This is the first post for calendar year 2016, so it seems like a good time to rethink for myself the purpose of my writing here.
Credit where credit is due – this piece was triggered by reading a phenomenal blog entry by John Michael Greer on his occult blog, The Well of Galabes. This particular piece is titled The Twilight of the Neopagan Era.
He chronicles how we are at the end of a pop culture version of the Neopagan and Occult communites, and as that fades, serious committed followers of neopagan paths will need to weed out the core of their practice from the pop trappings, the candles, unicorns and medieval costumes.
I am a child of that era.
For most of my adult life I have been in and out of various neopagan sorts of paths. The form of spirituality I now practice is closer to Aleister Crowley’s philosophy of Thelema than any other path I’m aware of.
Here’s the kicker sentence at the end of Greer’s article that helped me clarify what I’m about here in this Journal and in my writing in general.
“Still, there’s another thing that will have to be done, and that’s the rehabilitation of occult philosophy and its study—something that was thrown out with the trash early on in the Neopagan era, and will have to be hauled back out of the dumpster, given a good scrubbing, and put back in its proper place.”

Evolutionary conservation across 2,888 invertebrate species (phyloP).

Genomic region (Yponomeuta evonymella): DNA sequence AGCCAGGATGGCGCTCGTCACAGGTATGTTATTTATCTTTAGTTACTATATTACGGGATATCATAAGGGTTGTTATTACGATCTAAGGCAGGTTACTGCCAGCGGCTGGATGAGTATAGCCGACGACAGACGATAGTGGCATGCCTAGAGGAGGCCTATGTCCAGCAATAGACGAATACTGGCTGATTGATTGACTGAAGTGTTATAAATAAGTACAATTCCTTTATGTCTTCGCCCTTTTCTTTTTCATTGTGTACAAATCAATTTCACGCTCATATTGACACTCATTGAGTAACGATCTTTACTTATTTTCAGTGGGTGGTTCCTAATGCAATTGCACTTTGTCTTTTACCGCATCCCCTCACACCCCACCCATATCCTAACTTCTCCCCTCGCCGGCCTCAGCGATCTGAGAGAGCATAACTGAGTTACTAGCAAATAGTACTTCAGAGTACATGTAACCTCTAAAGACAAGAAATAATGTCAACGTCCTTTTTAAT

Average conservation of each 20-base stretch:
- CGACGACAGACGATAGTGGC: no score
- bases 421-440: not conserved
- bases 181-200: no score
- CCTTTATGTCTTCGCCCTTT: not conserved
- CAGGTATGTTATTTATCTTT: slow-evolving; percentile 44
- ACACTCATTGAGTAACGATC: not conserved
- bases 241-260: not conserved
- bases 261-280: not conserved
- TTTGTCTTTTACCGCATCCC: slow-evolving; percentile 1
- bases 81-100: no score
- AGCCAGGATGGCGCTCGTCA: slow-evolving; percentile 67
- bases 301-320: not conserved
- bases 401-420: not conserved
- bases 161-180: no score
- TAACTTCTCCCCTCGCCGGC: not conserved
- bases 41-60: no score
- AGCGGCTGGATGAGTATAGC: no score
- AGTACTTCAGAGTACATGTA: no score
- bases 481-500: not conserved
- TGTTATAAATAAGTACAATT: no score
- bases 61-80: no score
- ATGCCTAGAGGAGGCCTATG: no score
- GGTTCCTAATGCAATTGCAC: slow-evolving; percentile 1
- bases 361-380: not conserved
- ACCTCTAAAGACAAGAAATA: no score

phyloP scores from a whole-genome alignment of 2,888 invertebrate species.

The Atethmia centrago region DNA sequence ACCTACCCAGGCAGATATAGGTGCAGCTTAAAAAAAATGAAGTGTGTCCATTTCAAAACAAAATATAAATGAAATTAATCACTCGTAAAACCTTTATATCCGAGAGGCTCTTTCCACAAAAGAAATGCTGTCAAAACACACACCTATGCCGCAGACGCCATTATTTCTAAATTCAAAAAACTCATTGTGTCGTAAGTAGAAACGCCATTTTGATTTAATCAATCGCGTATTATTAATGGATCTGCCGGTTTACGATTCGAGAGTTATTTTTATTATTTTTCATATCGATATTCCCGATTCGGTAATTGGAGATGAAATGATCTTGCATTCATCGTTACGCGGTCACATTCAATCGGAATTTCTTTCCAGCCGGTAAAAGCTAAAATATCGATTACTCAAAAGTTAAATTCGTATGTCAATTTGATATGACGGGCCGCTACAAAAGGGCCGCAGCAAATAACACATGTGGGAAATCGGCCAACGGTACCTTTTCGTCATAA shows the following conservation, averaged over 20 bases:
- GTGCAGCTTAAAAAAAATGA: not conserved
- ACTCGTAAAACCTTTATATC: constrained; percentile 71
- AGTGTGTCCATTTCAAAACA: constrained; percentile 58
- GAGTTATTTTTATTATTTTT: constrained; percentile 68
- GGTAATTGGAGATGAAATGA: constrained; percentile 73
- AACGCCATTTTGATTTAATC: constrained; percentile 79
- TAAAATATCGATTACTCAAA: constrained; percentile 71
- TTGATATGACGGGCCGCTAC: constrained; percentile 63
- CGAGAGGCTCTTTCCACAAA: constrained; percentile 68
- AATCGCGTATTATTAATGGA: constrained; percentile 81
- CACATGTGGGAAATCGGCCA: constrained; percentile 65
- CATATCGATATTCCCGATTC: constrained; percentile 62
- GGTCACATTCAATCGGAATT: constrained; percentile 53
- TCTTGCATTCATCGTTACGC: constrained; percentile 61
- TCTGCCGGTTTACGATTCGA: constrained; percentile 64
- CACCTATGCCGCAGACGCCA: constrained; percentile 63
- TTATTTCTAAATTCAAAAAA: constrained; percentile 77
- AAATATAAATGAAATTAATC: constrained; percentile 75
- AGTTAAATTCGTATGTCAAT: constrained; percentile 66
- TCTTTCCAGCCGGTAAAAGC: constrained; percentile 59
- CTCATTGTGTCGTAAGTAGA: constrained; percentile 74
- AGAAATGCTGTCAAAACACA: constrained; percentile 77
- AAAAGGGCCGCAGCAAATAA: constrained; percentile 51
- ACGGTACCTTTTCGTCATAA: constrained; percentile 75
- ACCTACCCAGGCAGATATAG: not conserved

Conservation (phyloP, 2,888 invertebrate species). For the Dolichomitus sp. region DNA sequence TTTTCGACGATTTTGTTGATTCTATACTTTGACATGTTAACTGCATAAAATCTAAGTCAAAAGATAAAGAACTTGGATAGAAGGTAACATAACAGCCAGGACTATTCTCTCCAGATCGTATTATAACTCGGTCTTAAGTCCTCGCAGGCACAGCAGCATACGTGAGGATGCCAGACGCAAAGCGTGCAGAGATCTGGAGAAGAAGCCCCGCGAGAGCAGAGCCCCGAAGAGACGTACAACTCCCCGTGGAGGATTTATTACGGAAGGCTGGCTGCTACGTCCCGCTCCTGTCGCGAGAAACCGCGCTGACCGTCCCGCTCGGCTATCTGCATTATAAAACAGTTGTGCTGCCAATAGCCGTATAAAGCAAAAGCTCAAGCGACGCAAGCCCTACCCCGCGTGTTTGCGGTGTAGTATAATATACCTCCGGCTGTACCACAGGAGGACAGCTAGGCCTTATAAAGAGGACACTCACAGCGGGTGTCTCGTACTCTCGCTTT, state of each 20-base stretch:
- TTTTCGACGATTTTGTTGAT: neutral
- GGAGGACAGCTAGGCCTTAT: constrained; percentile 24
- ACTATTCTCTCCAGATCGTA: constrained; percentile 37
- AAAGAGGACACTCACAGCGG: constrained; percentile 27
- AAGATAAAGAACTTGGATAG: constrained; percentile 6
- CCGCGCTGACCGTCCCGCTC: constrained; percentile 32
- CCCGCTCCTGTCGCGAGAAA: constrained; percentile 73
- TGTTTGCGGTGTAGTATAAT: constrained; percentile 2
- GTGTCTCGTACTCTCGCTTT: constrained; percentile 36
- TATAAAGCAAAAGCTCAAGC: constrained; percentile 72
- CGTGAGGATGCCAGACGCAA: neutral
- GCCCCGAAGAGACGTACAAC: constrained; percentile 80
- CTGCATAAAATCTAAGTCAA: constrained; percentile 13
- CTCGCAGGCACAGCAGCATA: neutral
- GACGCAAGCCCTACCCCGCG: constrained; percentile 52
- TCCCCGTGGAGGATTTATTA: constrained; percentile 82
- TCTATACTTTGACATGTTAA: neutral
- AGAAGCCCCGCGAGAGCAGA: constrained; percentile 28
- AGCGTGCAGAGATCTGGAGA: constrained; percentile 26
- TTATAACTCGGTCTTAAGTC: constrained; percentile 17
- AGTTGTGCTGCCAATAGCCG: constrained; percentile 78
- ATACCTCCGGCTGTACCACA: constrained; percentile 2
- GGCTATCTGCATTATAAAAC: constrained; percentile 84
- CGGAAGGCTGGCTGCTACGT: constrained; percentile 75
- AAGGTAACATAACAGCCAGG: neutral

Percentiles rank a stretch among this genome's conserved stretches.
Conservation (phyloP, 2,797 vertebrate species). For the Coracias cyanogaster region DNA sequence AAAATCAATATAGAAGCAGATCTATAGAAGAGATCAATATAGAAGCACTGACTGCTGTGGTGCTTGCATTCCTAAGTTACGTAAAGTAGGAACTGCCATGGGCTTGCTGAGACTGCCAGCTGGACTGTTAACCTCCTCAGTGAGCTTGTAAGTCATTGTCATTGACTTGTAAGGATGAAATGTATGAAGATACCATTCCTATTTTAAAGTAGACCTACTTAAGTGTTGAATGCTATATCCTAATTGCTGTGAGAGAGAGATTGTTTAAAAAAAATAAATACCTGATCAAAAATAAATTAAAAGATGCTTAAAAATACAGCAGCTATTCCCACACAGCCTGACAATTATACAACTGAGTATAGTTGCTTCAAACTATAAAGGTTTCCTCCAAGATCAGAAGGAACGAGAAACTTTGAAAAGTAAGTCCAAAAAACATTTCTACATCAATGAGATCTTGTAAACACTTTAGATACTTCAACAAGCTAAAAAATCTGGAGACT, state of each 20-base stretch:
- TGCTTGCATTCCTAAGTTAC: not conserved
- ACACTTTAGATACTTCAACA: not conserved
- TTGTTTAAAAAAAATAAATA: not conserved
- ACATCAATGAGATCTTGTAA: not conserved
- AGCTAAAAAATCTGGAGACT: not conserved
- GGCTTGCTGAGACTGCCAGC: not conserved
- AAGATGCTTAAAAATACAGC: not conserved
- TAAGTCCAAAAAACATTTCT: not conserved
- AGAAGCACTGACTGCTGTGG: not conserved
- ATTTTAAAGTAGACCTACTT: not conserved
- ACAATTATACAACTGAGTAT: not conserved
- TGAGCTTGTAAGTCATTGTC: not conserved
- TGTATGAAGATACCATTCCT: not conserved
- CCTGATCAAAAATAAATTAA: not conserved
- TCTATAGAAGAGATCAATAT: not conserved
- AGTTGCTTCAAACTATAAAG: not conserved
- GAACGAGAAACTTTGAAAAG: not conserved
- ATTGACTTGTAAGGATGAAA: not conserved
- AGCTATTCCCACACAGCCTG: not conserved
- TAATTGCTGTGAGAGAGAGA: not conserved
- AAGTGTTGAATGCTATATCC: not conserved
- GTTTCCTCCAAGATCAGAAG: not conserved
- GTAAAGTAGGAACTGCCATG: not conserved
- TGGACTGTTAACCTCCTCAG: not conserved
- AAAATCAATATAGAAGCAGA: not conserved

Philosophy – that’s the missing piece for me. I could care less about the trappings; what interests me is the underlying worldview, the philosophy.
Back in the late 1970’s I spent a couple of years in a liberal Christian seminary. Out of all the classes I took, there was one that changed how I think forever – the subject was, Theological Interpretation of Popular Culture.
Here’s how the class worked.
We would take a popular movie or novel, and view or read it while keeping the following questions in mind.
– What kind of world view is this piece assuming?
– What is the nature and source of Good, or of Evil?
– What values does it hold up as desirable, and what as undesirable?
– How does it depict the values and roles of men and women, white and nonwhite, rich and poor, and so on.
Basically, what we uncovered with these questions is the underlying philosophy and set of values that lay assumed behind the world of the work of art.
Asking those questions has become a way of life for me. I now keep that that set of questions in mind for everything I read – including, and especially, books of astrology.
For a long time I have felt that astrology today has a need to examine its own philosophical and ethical underpinnings, the values it assumes. I feel like there are unexamined spiritual platitudes that we repeat without realizing their implications.
That was the goal of the series I did last fall on the assumed mind/body split in our culture, and our need to get to a holistic, body positive kind of worldview and spirituality.
I feel like my purpose here in this blog is to examine different schools of astrology today, and examine the sorts of values that they assume. Mind you, I want to do this sympathetically rather than critically. I want to try to find what is really good in the kinds of values that a particular school holds. I want to appreciate what they are trying to do rather than criticize them for what they are not doing.
So, stay tuned while I turn my Theological Flashlight questions on some of the ways we do astrology.